Lyonesse, lost beneath the waves in the 11th century, was a fabled landmass that stretched between Land’s End and the Scilly Isles and is the source of much conjecture. The town is said to be located near Seven Stones Reef, a notoriously dangerous patch of rocks that lies just below the surface. Evidence of a patchwork of Cornish hedges (which are constructed from stacked stones) crisscross the seabed, and on stormy nights it’s possible to hear the bells of the Lyonesse’s town church ring out.
Fans of Arthurian myth will recall the name Lyonesse from the story of ‘Tristan and Isolde’ as it was where the former was born. In 1967, Lyonesse and the Seven Stones Reef made the national news when an oil tanker, the SS Torrey Canyon, caused an international environmental disaster when it came to blows on the rocks and sank.
Holiday at the ancient edge of the 'known world' is very awe-inspiring. Stay near Land's End this year in a self-catering cottage.
7. The Beast of Bodmin Moor
More famous than Frankenstein’s Monster, toothier than Count Dracula, and perhaps nearly as elusive as Big Foot, Cornwall’s own creature-feature is a big black cat. Said to be a panther, the Beast of Bodmin Moor has been one of the most enduring local legends of recent times (first sightings date back to 1983). Everybody knows somebody in the duchy that claims to have had an encounter, and who’s to argue? No-one wants to be a sceptic. Pack some Go-Kat into your luggage and you should be okay.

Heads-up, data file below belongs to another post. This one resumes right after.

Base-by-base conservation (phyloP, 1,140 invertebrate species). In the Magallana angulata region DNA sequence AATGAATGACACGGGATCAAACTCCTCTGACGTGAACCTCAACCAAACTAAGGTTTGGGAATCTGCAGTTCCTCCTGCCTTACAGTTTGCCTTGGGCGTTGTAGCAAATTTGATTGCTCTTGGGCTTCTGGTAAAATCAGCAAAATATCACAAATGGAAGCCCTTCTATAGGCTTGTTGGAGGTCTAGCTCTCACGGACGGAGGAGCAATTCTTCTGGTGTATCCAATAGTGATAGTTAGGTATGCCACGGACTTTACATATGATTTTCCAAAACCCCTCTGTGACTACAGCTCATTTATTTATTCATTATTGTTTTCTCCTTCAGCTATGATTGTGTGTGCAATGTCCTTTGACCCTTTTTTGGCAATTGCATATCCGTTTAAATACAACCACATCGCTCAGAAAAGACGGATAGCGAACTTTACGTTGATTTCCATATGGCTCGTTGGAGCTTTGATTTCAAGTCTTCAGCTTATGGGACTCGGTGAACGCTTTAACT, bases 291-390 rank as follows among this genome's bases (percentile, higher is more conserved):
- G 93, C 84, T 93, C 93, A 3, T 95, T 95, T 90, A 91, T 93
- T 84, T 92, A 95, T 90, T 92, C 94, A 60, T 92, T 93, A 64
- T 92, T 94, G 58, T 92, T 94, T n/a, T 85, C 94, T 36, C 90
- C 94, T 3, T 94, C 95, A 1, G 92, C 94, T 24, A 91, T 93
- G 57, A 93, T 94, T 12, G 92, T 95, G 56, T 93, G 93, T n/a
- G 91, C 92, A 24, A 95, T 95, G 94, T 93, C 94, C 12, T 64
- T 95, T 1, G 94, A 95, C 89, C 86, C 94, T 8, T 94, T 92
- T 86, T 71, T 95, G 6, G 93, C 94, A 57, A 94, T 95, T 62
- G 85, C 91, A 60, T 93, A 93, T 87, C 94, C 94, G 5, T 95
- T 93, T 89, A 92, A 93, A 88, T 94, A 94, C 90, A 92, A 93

8. The mermaid of Zennor
Heading back to Zennor, we have a romantic myth – that of a local who fell in love with a mermaid! One day a churchgoer called Mathew Trewella was spirited away by a mermaid. He had followed her to the ocean’s edge and, from there, was never seen again. However, years later, a fisherman encountered a mermaid who was sat on a rock who told him all about her husband who lived beneath the waves, a man called Mathew. Sounds fishy to us.
Stay in a cottage near St Ives this spooky season.
9. Tommyknockers and piskies, below the ground
Derelict mineshafts are everywhere in Cornwall. Mostly unchartered and largely impassable, many of the tunnels, shafts and adits are blocked with dense vegetation or clid caps (which are conical grates with gaps large enough to let bats and birds pass through them). In such proliferation are these subterranean networks throughout Cornwall, you’re never all that far from a piskie or a tommyknocker. Piskies are mischevious leprechaun-like creatures that used to make miners lose their way, turning them around and making them panic in the small, cramped tunnels. They could also appear to underground workers as Tommyknockers, which are the ghosts of dead miners lost during cave-ins and other fatal accidents. The living can still hear their ghostly hammers and voices calling for release.
Come to Cornwall this autumn - we have the perfect self-catering holiday home for you.
10. Strawdogs – St Buryan
The infamous, formerly banned film Strawdogs, featuring Dustin Hoffman, was filmed in St Buryan near Land’s End. Made in 1970 and released in 1971, the film can be viewed as a horror as it tells the story of a professor and his wife who move to Cornwall but get on the wrong side of the locals with terrible consequences. So make sure you’re kind and considerate to everyone you meet else on your holiday, else it could be you in the sequel…
Don’t worry, there’s still room for you and your family and friends amongst the cobwebs and fog, so make sure you let your imagination run wild on your next holiday to Cornwall. Keep your wits about you and you could encounter other nocturnal delights such as piskies and tommyknockers, banshees and the misty sceptres of smugglers.
There are plenty of scary cities and destinations across the county, so if you're ready to book your Halloween break in Cornwall, check out our scary good collection of holiday cottages. Successful vetted by the Ghostbusters (not really) so you won’t be disturbed by things that go bump in the night.